Dark sound from a shallow mouthpice or high tone from a deep mouthpiece, Matter?

Discussion in 'Trumpet Discussion' started by SmoothOperator, Nov 15, 2011.

  1. SmoothOperator

    SmoothOperator Mezzo Forte User

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    I am finding I can get a dark sound from a shallow mouthpiece and high notes from deep V mouthpiece, but all things being equal, the deep V is easier to get a dark sound, and the the shallow mouthpiece is easier to get high notes. I know this flies in the face of conventional wisdom, but has anyone else had this experience?
     
  2. JNINWI

    JNINWI Piano User

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    Try playing HARD for about 4 hours straight, then let us know what you think about how each piece feels for you.
    The true test to REALLY know how a mouthpiece will perform for you is to take it into battle.
     
  3. Dale Proctor

    Dale Proctor Utimate User

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    Which part of your post flies in the face of conventional wisdom? Mouthpiece designs are compromises - sure, you can overcome the basic tendencies of the design (playing high on a huge mouthpiece, getting a good tone on a tiny one, etc.), but it's more work for most people. It's a lot easier road to fit the design of the mouthpiece you use to the style/part you play.
     
  4. SmoothOperator

    SmoothOperator Mezzo Forte User

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    Conventional wisdom says, mouthpiece selection does not help in range, and shallow mouthpieces are not dark.
     
  5. Dale Proctor

    Dale Proctor Utimate User

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    My opinion is, mouthpiece selection does help a little in usable range, whether it's using a big mouthpiece for low range or a small one for high range. Mainly, though, the right mouthpiece can make it easier to do what you can already do. Really shallow mouthpieces are not dark if you play them straight down the middle. You can back off and get a more rich sound from one, but if you are playing in the heat of battle, it will not be dark.
     
  6. gmonady

    gmonady Utimate User

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    I get a darker sound on my Recording when I play my Jarome Callet Custom (Deep cup) over a much brighter Schilke 14A4A. It has nothing to do with the depth, and has everything to do with the bore on the back of the piece. The leader of my band Eddie Brookshire, just heard me playing my Recording with the Callet AND HE LOVES IT!! He won't let me play my Schilke anymore in his Quintet!! So I am retiring my Schilke!!! Can you BELIEVE IT?? It's back to the Callet once more. What a way to go into the Fortissimo Phase here on TM...
     
  7. nieuwguyski

    nieuwguyski Forte User

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    Nothing to do with the depth? How did you draw that conclusion -- more double-blind comparisons? If you're right, why not use a Schilke 14A4 -- the larger backbore should darken it right up.
     
  8. kingtrumpet

    kingtrumpet Utimate User

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    awesome --- your getting old Doc. Now your lips fit a deeper cup, and it's about time you got rid of that shallow 14A4a -- I am sure the deeper Callet is better for older people anyhow ---- wait a few months, I will send Eddie an Asymmetric -- or a recording of someone who can play it...... MMMMM! maybe Eddie will ban your Callet then, and force you to use an Asymmetric -- or not. ROFL ROFL I remember all those posts a few months back, and your plugging of the Schilke, and almost convinced me to use on, ROFL ROFL ---- don't worry, in a few more months you will be playing a KING TRUMPET --- on a deep mpc -- and then you will be NUMBER 1, ROFL ROFL --- now that is funny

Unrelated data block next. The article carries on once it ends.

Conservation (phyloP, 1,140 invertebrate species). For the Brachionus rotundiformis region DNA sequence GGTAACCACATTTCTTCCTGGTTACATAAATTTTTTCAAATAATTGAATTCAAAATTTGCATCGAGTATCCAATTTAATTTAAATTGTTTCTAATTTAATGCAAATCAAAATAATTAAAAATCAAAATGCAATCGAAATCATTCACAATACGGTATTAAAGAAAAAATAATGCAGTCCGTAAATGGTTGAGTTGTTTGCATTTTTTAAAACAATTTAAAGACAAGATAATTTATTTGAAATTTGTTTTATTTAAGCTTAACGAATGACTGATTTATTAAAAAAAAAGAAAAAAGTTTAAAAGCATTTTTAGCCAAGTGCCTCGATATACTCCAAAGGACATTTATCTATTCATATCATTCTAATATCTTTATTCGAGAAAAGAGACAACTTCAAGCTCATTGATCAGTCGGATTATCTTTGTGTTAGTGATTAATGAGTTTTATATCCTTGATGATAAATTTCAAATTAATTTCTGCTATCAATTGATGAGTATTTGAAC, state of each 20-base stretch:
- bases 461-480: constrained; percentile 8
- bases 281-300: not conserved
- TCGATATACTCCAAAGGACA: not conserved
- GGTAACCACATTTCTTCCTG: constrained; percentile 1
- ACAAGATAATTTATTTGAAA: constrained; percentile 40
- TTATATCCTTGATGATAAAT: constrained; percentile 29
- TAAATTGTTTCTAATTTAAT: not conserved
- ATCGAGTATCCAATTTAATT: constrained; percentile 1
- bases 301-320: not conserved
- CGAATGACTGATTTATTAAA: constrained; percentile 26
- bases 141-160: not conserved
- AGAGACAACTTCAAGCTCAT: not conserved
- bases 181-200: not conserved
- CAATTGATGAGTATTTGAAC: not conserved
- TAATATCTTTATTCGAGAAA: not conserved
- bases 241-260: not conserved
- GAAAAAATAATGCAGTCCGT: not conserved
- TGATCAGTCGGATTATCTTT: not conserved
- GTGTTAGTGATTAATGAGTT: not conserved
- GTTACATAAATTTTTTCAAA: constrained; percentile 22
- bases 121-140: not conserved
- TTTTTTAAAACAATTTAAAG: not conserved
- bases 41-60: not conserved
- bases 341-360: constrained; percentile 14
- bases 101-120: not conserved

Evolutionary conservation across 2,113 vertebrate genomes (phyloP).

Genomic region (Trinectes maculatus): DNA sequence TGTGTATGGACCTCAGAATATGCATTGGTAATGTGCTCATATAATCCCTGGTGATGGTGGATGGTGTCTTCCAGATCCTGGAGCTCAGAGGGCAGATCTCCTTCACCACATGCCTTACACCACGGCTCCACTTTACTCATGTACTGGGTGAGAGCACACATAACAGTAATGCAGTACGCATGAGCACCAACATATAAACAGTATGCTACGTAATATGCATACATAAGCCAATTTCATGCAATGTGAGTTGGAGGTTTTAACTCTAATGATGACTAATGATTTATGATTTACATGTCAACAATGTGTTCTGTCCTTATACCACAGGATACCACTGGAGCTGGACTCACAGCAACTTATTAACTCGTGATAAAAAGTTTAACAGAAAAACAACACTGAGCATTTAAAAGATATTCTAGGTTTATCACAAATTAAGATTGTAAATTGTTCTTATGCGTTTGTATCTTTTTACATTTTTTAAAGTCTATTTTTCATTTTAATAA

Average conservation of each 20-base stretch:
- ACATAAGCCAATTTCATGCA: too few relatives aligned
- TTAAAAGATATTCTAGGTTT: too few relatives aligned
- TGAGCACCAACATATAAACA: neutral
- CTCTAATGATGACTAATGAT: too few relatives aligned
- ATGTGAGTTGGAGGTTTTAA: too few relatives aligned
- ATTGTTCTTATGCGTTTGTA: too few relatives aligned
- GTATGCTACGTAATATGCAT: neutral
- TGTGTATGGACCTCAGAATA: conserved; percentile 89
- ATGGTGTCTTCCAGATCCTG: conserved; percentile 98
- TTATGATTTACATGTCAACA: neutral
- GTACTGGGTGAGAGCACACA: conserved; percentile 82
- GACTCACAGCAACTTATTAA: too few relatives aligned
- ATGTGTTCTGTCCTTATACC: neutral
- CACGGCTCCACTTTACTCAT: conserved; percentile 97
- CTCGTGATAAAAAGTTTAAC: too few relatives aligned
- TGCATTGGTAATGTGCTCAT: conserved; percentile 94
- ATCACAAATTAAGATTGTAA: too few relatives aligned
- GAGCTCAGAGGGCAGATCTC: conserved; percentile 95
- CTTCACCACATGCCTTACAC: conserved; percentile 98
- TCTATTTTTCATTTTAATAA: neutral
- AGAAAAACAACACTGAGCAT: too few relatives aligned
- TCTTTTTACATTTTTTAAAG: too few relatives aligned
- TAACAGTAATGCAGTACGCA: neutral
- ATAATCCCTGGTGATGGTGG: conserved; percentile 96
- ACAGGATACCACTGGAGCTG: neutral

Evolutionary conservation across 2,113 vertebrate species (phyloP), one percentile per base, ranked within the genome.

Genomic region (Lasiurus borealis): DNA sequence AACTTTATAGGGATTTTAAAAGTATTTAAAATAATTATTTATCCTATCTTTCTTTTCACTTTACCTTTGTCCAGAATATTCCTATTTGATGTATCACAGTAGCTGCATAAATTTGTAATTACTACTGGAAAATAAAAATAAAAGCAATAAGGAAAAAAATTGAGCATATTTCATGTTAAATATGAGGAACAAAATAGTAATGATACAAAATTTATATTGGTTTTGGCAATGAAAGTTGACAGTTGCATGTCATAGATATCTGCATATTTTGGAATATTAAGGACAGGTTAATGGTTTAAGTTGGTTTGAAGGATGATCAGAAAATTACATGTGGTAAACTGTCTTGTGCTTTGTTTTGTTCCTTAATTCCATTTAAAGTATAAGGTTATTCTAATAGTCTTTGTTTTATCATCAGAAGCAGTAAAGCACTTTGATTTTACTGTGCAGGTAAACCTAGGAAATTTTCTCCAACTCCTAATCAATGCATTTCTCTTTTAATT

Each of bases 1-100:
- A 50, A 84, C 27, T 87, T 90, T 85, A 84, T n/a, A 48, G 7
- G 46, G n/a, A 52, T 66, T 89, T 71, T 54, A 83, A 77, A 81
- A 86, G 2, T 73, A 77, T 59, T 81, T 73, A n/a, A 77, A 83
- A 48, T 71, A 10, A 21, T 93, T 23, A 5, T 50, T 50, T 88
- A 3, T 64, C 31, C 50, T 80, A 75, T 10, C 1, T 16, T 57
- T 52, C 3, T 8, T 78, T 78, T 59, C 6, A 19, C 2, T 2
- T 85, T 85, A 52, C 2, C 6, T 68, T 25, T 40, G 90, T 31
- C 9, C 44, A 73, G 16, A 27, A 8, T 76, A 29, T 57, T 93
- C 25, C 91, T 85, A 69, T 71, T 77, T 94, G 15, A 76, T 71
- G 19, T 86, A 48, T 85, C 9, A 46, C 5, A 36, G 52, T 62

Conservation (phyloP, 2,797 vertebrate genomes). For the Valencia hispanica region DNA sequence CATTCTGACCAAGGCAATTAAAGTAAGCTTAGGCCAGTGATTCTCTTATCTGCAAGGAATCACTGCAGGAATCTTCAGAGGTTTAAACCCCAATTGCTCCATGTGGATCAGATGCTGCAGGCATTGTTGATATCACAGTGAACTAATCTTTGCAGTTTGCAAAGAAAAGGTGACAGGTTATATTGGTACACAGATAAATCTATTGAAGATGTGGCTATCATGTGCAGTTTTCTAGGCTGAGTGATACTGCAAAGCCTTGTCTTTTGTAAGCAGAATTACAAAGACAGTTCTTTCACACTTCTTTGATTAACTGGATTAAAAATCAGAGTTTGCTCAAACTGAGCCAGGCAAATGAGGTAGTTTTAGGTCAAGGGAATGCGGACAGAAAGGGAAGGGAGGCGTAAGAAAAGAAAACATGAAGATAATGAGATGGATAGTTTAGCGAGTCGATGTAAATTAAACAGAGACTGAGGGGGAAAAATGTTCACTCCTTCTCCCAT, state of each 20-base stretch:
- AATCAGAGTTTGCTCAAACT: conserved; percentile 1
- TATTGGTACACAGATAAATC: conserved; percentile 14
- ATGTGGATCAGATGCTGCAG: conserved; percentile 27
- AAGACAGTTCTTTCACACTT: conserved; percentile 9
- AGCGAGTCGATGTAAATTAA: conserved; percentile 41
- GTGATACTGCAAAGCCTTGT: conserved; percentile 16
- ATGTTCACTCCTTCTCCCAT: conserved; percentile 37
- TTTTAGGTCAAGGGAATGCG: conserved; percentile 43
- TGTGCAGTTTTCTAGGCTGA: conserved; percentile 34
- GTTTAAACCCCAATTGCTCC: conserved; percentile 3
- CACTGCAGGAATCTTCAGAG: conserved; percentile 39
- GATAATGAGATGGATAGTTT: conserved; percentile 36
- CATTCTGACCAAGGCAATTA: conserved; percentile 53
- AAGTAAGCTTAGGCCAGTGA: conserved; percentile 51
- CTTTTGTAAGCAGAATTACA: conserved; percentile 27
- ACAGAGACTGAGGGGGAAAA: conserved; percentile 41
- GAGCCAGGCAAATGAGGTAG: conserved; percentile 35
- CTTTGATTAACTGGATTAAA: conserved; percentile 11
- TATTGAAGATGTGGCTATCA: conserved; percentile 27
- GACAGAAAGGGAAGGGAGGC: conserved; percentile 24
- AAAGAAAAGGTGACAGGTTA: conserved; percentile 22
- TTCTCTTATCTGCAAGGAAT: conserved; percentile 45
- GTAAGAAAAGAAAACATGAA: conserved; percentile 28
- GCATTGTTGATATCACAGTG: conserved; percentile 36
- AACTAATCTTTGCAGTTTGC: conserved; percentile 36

9. gmonady

    gmonady Utimate User

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    Because he and I were in the same room together when he personally lathed the mouthpiece for me. He was the one who made the assessment, and the mouthpiece for me and I did agree. Have you ever heard of Jarome Callet? In addition, Cladio Roditi, the one who took me to have the piece lathed also agreed with Jarome's assessment. Have you heard of Claudio Roditi?

    The Schilke is definitely brighter, and if you want this opinion, please do email Professor Brookshire with the University of Dayton who made the same assessment. You can reach him at [email protected]. I do hope this clears up your confusion Mr. Nieuwguyski.
     
  10. gmonady

    gmonady Utimate User

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    No, KT I am maturing. Eddie likes a darker sound and he's the leader of the band. I listen to my leader. And I am not getting rid of the 14A4a (again depth has nothing to do with the brightness of the sound - as was supported by Mr. Callet purvayor of fine mouthpieces). Eddie heard the Asymmetric when one of our big band member's gave it to me for a test run: Eddie's comment, "That mouthpiece sucks!"

    The Schilke still is my favorite, it opens up my Olds Recording more than any other mouthpiece I have ever used. And when I am playing my own gigs, that will be my primary mouthpiece. But Eddie is the leader of the Eddie Brookshire Quintet. It is his band. It is his sound. I will honor his request.
     
    Last edited: Nov 15, 2011

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